The AFP offensives against the MILF and ASG left nearly 500 civilians dead (200 others died of various diseases in unsanitary evacuation centers for displaced persons), more than 6,600 homes destroyed, and an estimated 800,000 Filipinos displaced. Although some observers believed that many Filipinos might seek refuge in Malaysia, that did not occur.
Both military offensives were marked by indiscriminate AFP bombings of towns and villages near the MILF bases and intense fighting between combatants near populated areas. In Jolo, the AFP bombed and shelled throughout the island, and its soldiers reportedly terrorized the local Muslim population. An international human rights group reported that in Jolo the government denied access to the displaced to medical and other relief workers.
The government set up about 436 "evacuation centers" to house the displaced. Many were in schools or other public buildings; others were in so-called tent cities. In April, the government claimed that "relief operations are going full blast to help civilians displaced by fighting."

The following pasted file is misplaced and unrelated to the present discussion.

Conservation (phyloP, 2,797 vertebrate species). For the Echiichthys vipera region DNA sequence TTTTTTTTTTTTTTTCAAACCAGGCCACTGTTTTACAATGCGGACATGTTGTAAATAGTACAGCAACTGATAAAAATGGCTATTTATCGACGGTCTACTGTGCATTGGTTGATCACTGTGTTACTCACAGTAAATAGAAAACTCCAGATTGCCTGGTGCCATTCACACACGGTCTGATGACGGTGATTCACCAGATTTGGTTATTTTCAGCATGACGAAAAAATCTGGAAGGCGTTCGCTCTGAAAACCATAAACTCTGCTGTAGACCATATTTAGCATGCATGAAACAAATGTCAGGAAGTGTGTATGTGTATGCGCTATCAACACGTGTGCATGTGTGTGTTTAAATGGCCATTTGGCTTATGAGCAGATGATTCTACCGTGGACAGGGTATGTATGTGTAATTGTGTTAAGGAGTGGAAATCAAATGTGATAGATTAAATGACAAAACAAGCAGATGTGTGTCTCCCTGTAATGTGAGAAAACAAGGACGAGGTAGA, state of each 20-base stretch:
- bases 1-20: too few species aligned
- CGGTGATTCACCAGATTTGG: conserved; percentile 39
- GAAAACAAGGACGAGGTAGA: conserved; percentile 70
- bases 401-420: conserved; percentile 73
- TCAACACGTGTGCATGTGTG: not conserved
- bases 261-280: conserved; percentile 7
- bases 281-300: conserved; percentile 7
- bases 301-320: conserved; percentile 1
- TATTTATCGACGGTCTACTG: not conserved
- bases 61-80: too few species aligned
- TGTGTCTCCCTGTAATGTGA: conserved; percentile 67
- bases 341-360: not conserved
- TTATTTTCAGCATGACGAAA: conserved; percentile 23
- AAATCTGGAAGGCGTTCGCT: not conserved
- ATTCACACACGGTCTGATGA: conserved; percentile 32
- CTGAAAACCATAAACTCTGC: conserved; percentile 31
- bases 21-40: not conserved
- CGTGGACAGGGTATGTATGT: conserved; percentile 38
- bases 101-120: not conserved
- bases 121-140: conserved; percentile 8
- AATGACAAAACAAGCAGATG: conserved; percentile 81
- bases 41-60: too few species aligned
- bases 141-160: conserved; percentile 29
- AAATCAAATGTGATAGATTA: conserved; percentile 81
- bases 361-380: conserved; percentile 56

However, nongovernmental organizations (NGOs) and others painted a different picture of the government's response. Balay, a local NGO, said, "The Philippine government appears to have no established mechanism to deal with internal displacement." It added that the scale of the emergency appeared to be "beyond the capacity" of the government institutions charged with coordinating a response to the displaced. NGOs said that without the help of the private sector, many more of the displaced would not have survived.
Father Eliseo Mercado, the chair of an independent fact-finding team monitoring the armed conflict, added, "The agonies of the displaced are beyond any description, especially in terms of health and sanitation needs. While the government is reported to spend 23 million pesos [about $482,700] a day in the conduct of the Mindanao war, it spends a measly million pesos [about $21,000] a week for the needs of the evacuees."